Twenty-year-old Jason Rosenbaum has become the center of attention in the search for missing Indiana University student Lauren Spierer. Rosenbaum was the last person to admit seeing Spierer before she disappeared in the early hours of June 3.
So eyebrows rose when Rosenbaum hired a high-profile Indianapolis lawyer and reports surfaced that he had left his Bloomington condo in the middle of search efforts.
However, Rosenbaum's attorney, James Voyles, is denying speculation about his client's less-than-forthcoming behavior.
Voyles released a statement yesterday afternoon declaring his client's cooperation: "Mr. Rosenbaum has fully cooperated with the investigation of the disappearance of Lauren Spierer and will continue to do so. He has provided full statements to the police and passed a polygraph that has also been provided to authorities. Mr. Rosenbaum hopes for nothing less than Lauren to be found and to be safe."
Voyles did not respond to messages left inquiring whether his client had submitted DNA samples or why Rosenbaum felt the need to get a lawyer.
Rosenbaum is one of at least ten persons of interest in the case. Others include her boyfriend, Jesse Wolff, and fellow students David Rohn, Corey Rossman and Mike Beth. DNA samples have been collected from some of the persons of interest, according to the Bloomington police department.
At a press conference last week, Bloomington Police Capt. Joe Qualters said, "Nobody that has been mentioned in this investigation has been cleared."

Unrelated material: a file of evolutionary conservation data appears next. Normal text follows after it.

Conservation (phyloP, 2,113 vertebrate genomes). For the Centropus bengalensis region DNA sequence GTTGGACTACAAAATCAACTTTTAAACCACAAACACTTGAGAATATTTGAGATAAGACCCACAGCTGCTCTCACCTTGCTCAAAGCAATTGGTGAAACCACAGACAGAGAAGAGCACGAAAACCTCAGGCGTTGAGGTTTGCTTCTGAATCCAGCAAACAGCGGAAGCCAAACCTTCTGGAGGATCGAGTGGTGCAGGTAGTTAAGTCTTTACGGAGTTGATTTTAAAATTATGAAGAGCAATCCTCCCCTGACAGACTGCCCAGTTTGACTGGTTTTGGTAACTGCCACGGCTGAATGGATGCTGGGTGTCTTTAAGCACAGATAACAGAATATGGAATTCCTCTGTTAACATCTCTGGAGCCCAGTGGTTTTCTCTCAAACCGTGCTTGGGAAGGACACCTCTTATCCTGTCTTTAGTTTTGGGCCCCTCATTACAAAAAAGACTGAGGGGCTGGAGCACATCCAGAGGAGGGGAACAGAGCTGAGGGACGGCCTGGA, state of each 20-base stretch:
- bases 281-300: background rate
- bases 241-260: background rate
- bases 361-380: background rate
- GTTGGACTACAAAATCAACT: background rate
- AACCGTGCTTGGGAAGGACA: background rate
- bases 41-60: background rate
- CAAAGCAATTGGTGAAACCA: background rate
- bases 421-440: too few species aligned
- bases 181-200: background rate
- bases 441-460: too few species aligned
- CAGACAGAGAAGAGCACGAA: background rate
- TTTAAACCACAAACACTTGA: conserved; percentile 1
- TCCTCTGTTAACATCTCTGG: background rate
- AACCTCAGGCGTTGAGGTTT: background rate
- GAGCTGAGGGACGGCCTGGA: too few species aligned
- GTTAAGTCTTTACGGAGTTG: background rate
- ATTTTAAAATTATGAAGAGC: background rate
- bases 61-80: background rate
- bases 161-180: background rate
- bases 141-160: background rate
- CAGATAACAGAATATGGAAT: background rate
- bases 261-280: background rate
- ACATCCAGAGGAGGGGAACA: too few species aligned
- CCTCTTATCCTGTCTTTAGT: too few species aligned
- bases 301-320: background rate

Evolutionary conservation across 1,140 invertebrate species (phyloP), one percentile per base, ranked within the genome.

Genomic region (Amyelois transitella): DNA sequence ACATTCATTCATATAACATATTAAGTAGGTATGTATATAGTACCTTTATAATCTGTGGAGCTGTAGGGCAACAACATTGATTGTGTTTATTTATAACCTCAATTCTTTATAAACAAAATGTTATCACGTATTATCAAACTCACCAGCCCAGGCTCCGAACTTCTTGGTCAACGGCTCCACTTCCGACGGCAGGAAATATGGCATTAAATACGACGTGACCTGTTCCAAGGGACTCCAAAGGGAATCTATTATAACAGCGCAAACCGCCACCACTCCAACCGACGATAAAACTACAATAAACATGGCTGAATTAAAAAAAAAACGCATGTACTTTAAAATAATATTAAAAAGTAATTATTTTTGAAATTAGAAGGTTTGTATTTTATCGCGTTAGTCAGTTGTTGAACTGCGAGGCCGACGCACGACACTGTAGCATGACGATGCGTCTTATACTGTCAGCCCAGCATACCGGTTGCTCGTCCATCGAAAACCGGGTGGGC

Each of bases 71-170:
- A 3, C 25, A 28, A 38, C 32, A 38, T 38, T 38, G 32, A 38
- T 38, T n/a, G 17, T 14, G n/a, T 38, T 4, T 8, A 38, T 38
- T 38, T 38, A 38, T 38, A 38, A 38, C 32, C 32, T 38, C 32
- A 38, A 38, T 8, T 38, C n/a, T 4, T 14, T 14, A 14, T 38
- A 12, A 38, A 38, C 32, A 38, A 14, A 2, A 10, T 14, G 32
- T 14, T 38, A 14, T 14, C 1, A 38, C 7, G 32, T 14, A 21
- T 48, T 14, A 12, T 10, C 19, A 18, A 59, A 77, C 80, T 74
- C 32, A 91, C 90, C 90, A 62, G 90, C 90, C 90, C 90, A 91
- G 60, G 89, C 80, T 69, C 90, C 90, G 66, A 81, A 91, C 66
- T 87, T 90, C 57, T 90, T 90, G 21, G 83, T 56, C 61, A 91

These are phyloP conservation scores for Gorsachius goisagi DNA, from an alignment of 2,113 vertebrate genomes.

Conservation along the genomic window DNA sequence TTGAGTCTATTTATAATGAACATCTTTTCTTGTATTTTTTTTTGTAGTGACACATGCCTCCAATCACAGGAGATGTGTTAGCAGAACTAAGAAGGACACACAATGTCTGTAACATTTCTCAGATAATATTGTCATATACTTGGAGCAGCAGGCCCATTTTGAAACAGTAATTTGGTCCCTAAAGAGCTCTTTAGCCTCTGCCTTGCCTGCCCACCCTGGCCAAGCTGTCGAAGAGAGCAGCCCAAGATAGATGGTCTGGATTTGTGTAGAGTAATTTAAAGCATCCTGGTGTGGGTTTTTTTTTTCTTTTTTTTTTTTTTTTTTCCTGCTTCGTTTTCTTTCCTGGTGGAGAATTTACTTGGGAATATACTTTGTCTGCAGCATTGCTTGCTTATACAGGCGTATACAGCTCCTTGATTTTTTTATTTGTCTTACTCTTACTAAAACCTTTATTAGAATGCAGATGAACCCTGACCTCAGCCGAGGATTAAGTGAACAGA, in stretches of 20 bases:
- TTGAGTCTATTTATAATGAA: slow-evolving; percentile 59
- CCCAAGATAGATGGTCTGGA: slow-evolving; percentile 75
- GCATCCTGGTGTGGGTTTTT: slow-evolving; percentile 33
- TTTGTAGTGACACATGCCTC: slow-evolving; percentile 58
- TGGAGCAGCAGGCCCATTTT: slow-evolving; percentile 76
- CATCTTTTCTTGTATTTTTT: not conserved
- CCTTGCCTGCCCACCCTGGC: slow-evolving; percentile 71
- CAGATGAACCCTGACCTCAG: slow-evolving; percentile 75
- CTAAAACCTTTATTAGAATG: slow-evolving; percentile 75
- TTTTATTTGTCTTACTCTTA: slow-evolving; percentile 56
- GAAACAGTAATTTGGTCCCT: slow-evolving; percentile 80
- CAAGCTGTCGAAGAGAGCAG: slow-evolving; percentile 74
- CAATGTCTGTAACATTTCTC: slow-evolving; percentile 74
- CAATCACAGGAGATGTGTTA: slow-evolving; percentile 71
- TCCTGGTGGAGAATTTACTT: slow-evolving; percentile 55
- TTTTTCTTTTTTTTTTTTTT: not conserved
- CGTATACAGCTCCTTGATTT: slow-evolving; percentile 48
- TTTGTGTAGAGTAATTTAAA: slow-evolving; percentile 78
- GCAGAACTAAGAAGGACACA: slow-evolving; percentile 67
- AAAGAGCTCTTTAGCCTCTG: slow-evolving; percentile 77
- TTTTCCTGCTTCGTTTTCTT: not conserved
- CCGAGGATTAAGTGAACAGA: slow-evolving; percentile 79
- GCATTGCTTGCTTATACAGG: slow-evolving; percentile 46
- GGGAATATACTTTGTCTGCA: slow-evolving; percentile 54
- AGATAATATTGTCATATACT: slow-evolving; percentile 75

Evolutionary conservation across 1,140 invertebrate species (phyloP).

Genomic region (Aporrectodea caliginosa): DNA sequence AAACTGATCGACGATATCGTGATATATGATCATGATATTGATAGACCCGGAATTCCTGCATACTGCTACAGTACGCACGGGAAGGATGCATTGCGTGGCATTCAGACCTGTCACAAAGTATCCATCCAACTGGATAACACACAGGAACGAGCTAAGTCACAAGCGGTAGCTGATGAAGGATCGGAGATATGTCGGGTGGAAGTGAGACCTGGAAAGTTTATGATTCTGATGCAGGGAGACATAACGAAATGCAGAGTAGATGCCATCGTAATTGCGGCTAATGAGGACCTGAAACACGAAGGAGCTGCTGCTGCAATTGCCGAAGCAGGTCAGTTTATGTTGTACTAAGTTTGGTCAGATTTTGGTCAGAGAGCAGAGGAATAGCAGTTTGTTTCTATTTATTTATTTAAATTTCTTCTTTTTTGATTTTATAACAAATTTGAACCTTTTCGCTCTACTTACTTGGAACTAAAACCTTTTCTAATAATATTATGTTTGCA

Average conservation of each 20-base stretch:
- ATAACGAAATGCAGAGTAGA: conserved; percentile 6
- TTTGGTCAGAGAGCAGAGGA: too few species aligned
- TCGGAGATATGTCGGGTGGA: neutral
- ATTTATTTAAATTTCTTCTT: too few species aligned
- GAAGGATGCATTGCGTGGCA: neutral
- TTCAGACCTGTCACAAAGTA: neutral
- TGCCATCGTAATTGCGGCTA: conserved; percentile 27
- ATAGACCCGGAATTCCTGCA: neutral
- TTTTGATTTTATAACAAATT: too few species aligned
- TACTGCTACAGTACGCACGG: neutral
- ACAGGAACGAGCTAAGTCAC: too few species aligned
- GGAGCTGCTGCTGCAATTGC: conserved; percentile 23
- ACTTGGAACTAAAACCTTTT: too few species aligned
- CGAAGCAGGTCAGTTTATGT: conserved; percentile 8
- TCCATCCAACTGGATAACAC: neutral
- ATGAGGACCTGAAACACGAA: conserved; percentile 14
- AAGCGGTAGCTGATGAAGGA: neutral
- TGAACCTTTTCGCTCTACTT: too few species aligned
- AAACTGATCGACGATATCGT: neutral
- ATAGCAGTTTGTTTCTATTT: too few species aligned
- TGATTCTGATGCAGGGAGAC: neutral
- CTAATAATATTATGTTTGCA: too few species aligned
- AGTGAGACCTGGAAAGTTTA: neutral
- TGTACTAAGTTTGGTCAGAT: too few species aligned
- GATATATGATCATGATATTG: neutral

According to a report in the New York Post, Spierer and Rosenbaum have been connected for a long time. Their respective grandparents lived on the same street in Rockland County, N.Y. for almost 20 years. The Rosenbaum family could not be reached for comment.
The search for Spierer has had an enormous social media presence and this continued with reports about Rosenbaum. People on Twitter have been demanding that Rosenbaum speak and be investigated, and a blog called "Jay Rosenbaum Needs To Talk" has been created.
All of this comes after police and Spierer's family publicly expressed frustration last week at the lack of information from Spierer's friends.
Capt. Joe Qualters said the words "perplexing," "curious" and "disturbing" might be the adjectives chosen to describe Spierer's friends' behavior. "All in all, I think I'd probably characterize it as unfortunate," Qualters said.
"I am extremely disappointed by the fact that only one of Lauren's friends has called the Bloomington Police Department with any information," Spierer's mom, Charlene Spierer, said at the news conference.
"Why?" Charlene Spierer asked, "I guarantee you Lauren would have been the first to call."
Last Saturday was "Find Lauren Day" in Bloomington and more than 500 volunteers came out to search for the missing student, but no new information was reported.
A $120,000 reward is being offered for information that leads to Spierer. Her parents are offering $100,000, Indianapolis Colts owner Jim Irsay is offering $10,000, and Spierer's apartment complex is offering $10,000.
The petite blonde is 4'11" and weighs less than 100 pounds and has been missing for 25 days after a night out with friends in Bloomington.